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Hypophysectomy is the surgical removal of the hypophysis (pituitary gland). It is most commonly performed to treat tumors, especially craniopharyngioma tumors.[1] Sometimes it is used to treat Cushing's syndrome due to pituitary adenoma[2] or Simmond's disease[3] It is also applied in neurosciences (in experiments with lab animals) to understand the functioning of hypophysis. There are various ways a hypophysectomy can be carried out. These methods include transsphenoidal hypophysectomy, open craniotomy, and stereotactic radiosurgery.

Medications that are given as hormone replacement therapy following a complete hypophysectomy (removal of the pituitary gland) are often glucocorticoids.[4] Secondary Addison's and hyperlipidemia can occur. Thyroid hormone is useful in controlling cholesterol metabolism that has been affected by pituitary deletion.[5]

Methods of hypophysectomy[edit]

Hypophysectomies can be performed in three ways. These include transsphenoidal hypophysectomy, open craniotomy, and stereotactic radiosurgery. Each of these methods differ in the method in which the pituitary gland is removed.[citation needed]

Transsphenoidal hypophysectomy[edit]

In a transsphenoidal hypophysectomy, the pituitary gland or section of the pituitary gland is removed through the sphenoid sinus and out through the nose.[6]

Open craniotomy[edit]

In an open craniotomy, a cavity is opened within the skull to reach the pituitary gland.[4] Once the cavity is open, the pituitary gland is removed through the cavity.

Stereotactic radiosurgery[edit]

in stereotactic radiosurgery, a headframe is applied to a patient.[7] MRI or CT scans are then administered on the patient to allow a map of the head/brain to be formed. This map will then be used as a guide to allow correct orientation of the lasers administering radiation to specifically destroy the pituitary gland or part of the pituitary gland.


Hypophysectomy performed at any age causes atrophy of the thyroid and adrenal glands as well as asthenia and cachexia. When the procedure is performed before sexual maturity, the reproductive tract remains undeveloped and non-functional. There is also a general lack of growth. If performed after sexual maturity, there will be a loss of reproductive function along with atrophy of gonads and accessory reproductive structures.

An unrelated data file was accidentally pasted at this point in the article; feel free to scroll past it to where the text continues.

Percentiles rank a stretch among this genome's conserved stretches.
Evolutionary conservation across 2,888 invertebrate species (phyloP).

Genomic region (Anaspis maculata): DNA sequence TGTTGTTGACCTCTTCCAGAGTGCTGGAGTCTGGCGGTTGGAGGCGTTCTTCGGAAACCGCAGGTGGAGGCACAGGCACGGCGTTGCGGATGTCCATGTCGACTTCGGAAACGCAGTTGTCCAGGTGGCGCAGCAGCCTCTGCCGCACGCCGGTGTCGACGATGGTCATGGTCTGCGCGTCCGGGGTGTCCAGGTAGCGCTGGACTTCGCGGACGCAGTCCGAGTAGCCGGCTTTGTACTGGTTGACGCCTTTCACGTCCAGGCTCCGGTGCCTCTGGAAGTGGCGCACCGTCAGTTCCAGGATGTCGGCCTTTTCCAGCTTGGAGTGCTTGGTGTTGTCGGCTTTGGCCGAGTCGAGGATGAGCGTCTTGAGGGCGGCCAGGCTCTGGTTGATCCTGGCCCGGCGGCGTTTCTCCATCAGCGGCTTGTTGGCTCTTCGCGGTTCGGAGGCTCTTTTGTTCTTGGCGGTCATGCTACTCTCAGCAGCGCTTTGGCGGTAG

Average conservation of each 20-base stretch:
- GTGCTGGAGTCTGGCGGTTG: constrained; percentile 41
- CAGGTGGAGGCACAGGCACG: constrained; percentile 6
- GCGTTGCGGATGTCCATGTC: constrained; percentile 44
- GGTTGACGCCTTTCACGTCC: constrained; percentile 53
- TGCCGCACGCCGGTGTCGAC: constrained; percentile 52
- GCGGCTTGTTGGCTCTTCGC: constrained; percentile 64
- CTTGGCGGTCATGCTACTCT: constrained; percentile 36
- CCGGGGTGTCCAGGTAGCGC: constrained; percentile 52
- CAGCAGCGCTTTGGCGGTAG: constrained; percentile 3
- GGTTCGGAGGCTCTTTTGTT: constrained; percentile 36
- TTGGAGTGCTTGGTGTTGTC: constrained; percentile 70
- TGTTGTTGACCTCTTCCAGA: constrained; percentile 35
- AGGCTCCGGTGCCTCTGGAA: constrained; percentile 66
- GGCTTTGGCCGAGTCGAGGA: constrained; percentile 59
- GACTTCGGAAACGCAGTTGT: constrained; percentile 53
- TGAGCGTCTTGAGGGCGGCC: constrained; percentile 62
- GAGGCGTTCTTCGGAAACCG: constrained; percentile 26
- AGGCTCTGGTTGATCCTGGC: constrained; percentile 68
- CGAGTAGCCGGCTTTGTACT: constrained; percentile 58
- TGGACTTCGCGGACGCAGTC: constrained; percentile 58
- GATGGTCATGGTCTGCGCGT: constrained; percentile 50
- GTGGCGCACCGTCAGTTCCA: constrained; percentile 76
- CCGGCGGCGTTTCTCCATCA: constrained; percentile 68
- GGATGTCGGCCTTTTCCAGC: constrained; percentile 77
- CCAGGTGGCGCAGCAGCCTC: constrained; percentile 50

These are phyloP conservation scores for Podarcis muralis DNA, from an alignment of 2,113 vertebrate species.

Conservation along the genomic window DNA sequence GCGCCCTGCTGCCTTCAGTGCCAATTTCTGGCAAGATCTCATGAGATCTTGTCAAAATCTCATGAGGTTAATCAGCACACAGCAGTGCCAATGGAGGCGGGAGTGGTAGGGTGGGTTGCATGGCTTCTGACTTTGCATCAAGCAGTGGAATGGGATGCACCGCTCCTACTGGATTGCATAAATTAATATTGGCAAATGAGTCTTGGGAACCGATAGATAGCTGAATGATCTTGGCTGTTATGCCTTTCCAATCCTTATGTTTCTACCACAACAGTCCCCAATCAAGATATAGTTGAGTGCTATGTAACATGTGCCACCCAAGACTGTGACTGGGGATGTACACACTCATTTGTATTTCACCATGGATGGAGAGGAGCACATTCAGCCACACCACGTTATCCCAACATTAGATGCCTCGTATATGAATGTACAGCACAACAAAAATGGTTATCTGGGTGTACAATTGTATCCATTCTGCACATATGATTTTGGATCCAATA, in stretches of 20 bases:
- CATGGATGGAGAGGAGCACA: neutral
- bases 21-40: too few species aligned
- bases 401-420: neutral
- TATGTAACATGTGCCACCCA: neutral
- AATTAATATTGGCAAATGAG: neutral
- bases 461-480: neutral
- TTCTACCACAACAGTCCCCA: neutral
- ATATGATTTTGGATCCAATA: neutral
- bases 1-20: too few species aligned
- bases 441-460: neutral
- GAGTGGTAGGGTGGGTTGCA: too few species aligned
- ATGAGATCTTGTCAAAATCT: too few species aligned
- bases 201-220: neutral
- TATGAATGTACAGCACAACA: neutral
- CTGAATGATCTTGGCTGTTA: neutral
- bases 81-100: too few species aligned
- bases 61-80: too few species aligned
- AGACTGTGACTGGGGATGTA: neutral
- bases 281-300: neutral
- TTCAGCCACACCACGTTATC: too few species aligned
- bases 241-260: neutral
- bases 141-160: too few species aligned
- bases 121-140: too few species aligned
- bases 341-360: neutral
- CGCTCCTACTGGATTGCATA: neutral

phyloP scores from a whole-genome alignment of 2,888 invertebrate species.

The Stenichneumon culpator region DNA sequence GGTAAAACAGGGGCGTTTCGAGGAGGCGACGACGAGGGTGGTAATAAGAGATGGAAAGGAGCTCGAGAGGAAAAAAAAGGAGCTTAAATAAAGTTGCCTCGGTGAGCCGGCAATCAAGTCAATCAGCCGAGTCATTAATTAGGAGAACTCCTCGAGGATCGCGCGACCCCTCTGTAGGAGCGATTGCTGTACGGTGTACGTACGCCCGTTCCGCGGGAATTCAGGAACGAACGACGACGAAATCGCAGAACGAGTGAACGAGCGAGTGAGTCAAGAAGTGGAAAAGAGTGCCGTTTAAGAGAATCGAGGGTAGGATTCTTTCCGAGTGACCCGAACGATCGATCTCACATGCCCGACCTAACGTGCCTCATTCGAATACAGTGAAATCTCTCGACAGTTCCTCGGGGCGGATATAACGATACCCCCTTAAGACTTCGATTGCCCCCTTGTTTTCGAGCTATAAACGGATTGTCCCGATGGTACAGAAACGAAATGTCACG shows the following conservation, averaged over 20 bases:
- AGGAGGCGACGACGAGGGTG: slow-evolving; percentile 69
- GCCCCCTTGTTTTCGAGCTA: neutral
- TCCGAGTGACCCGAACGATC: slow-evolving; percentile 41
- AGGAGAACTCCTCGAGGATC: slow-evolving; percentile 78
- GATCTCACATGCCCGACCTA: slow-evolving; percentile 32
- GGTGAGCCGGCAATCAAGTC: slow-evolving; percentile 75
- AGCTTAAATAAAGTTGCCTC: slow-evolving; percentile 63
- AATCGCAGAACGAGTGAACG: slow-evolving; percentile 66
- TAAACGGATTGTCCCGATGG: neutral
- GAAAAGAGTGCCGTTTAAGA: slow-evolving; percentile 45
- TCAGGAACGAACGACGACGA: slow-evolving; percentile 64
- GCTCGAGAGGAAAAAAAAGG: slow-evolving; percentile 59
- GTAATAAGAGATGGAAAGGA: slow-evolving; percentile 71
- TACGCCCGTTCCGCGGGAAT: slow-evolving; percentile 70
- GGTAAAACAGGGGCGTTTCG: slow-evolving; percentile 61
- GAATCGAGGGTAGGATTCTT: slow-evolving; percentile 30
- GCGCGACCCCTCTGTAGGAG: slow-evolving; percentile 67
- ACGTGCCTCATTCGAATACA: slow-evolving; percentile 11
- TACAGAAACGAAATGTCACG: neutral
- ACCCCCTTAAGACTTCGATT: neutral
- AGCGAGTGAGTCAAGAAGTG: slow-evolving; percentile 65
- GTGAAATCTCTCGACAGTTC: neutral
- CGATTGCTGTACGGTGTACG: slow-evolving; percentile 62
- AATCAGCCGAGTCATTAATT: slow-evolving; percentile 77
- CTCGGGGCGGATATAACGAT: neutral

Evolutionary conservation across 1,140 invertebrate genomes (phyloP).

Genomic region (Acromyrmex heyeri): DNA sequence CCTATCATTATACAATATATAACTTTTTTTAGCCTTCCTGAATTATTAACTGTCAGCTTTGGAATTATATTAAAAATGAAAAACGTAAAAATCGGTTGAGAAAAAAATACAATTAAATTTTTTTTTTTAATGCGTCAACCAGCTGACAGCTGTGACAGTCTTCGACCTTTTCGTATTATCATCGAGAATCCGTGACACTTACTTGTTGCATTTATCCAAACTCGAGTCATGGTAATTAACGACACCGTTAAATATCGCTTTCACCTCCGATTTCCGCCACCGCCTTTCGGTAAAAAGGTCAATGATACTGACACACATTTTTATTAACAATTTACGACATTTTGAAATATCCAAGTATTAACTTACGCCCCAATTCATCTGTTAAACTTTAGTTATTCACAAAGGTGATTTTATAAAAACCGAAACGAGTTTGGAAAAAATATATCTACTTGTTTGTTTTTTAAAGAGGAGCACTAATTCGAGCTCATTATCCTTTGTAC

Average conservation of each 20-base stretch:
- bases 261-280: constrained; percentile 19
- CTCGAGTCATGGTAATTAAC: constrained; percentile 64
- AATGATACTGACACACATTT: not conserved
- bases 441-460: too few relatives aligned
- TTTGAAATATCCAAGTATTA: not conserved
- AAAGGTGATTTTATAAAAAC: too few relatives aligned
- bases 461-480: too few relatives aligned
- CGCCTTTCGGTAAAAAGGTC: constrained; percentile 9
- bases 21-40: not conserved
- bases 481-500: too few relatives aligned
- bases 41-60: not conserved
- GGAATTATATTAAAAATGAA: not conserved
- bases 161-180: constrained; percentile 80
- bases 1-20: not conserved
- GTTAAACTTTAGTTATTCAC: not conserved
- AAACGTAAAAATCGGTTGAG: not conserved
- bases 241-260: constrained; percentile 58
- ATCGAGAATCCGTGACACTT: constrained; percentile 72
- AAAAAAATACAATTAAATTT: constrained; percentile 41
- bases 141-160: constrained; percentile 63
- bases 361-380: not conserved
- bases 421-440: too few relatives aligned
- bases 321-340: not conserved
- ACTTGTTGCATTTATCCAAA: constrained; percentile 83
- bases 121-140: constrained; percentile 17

There is a risk of cerebral spinal fluid leak due to penetration of the basal skull and risk of increased cerebral spinal fluid pressure that may lead to central nervous system changes. Post surgery, patients may have a severely altered self-image that may lead to an increased risk of suicide. There is also an increased risk of hemorrhage and infection secondary to the surgical procedure.[8]

See also[edit]


  1. ^ Jaffe, CA (2006). "Clinically non-functioning pituitary adenoma". Pituitary. 9 (4): 317–21. doi:10.1007/s11102-006-0412-9. PMID 17082898. S2CID 2169345.
  2. ^ Buchfelder, M; Schlaffer, S (2010). "Pituitary surgery for Cushing's disease" (PDF). Neuroendocrinology. 92 (Suppl 1): 102–6. doi:10.1159/000314223. PMID 20829628.
  3. ^ "Discussion on Simmonds's Disease. [ Summary ]". Proceedings of the Royal Society of Medicine. 41 (4): 187–195. April 1948. doi:10.1177/003591574804100401. ISSN 0035-9157.
  4. ^ a b "Pituitary service: Transsphenoidal hypophysectomy" (PDF). uclh.nhs.uk. June 2014. Retrieved 22 February 2020.
  5. ^ "Dramatically Increased Intestinal Absorption of Cholesterol Following Hypophysectomy Is Normalized by Thyroid Hormone". Archived from the original (PDF) on 2013-10-15. Retrieved 2013-10-15.
  6. ^ Gaillard, Frank. "Transsphenoidal hypophysectomy | Radiology Reference Article | Radiopaedia.org". Radiopaedia. Retrieved 2020-03-14.
  7. ^ "Stereotactic Radiosurgery - Treatments - For Patients - UR Neurosurgery - University of Rochester Medical Center". www.urmc.rochester.edu. Retrieved 2020-03-14.
  8. ^ Swearingers. Manuel of medical surgical nursing: A care planning Resource. 7th Edition